Moosilauke the 4th

October 19, 2013.

My fourth trip up to the summit of Moosilauke. I believe this is the most visited summit up to this point. With the red-lining I have one more time I have to return (don't have to summit but most likely will) when I do Benton Trail. Plus when I do the AT next year I'll be going over it also. It is one of my favorite peaks anyways thanks to the 360° views and each time I have been up here there have been views thanks to good weather. So the plan for today is very ambitious, knocking off the rest of the trails on Mt Moosilauke except for the aforementioned one on the NW side.

Trying to make it to the trailhead by sunrise to maximize my daylight hiking time as I have almost 19 miles of hiking to do with my full backpack. Just past the Polar Caves and I pull over for some full moon shots off to my left.

 

Arriving at Breezy Point, the location of the old Moosilauke Inn. A postcard of the old hotel and how it looks today. This inn burnt down back in 1953 and was rebuilt and officially closed in 1981.

 

Starting out on the Carriage Road, which was used to bring guests up to the summit, today it is one of the trails on Moosilauke. Just after starting located to the right of the trail is the old remains of a foundation possibly an outbuilding of the old inn.

The Carriage is exactly what one would picture it as, a wide old tote road heading up through the woods.

Shortly I am back on old familiar ground as I pass by the Hurricane Trail on the left and cross over Big Brook on the Camp Misery Memorial Bridge. I stay on the eastern end of Hurricane Trail heading towards the Moosilauke Ravine Lodge and make the quick detour over to the lodge. Something I did not do last year when I was on this section of trail.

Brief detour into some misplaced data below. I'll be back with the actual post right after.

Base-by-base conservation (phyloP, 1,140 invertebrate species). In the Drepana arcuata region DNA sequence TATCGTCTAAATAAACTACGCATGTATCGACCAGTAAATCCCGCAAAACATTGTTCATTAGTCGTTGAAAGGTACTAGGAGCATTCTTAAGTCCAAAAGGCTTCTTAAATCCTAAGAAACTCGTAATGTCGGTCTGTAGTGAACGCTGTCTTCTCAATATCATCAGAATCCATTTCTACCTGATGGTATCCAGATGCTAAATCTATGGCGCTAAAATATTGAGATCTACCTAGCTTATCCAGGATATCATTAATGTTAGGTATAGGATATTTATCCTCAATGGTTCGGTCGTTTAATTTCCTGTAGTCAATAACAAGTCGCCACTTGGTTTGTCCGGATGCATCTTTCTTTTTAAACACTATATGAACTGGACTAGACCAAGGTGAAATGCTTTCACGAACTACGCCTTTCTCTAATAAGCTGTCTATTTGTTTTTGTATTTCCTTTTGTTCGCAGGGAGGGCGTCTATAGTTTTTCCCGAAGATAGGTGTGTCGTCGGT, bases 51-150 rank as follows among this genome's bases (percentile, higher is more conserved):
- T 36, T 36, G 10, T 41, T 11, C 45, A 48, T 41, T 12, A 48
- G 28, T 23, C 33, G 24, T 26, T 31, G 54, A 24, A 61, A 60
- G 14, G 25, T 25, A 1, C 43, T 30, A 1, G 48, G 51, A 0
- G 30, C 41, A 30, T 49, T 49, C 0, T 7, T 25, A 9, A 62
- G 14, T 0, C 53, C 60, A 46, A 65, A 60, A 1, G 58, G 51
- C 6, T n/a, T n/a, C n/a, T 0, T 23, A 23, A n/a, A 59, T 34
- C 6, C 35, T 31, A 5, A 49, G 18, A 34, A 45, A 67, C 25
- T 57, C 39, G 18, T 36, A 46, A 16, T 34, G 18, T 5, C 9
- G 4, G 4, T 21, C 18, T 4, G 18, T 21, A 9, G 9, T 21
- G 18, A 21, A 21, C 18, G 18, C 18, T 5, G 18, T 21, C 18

Up on the lawn in front of the lodge and views of where I'll end up later in the day.

 

Poking around the grounds and a new cabin is going up.

Back to the trail and I reach the split for the Asquam Ridge Trail and Al Merrill Loop. This time I head to the right taking the Al Merrill Loop and ten minutes up there is a side trail off to the left to another cabin, John Rand Cabin, complete with its own wood pile.

 

It is a beautiful isolated spot and the view from the wraparound porch is fantastic.

 

Back to the Al Merrill Loop and this trail is another old logging road all the way up to the northern junction with Asquam Ridge Trail.

Up around 3500' the trail turns left and another trail heads straight, part of the cross country ski trail. In retrospect I probably should have headed out on it as the sign says it was a dead end. I believe it heads out to the summit of Mount Braley, suppose I will have to check it out another time. Thirty minutes up the trail and there is another sign this one for an outlook that is becoming grown in.

 

The view of South Peak and Moosilauke from the outlook.

I reach the junction with the Asquam Ridge Trail and head down the trail towards the Baker River. Almost six miles in and I see the first hiker for the day. Not bad for a very popular mountain. After crossing the Baker River I come across the detour I inadvertently missed last year, the one that looks like a horse hitching post. At the bottom of the detour I see the small sign with an arrow pointing the way left that I missed and instead went straight. The picture shows how easy it is to have missed this.

 

Just before crossing the Baker River again I come to the closed section of the Asquam Ridge Trail. This part of the trail was closed because of Hurricane Irene in 2011. Looking down the trail and curiosity gets the better of me.

 

Walking along I question why this trail is closed as nothing looks out of the ordinary but eight minutes in and I quickly see why. At first it is just a bunch of trees laying across the trail.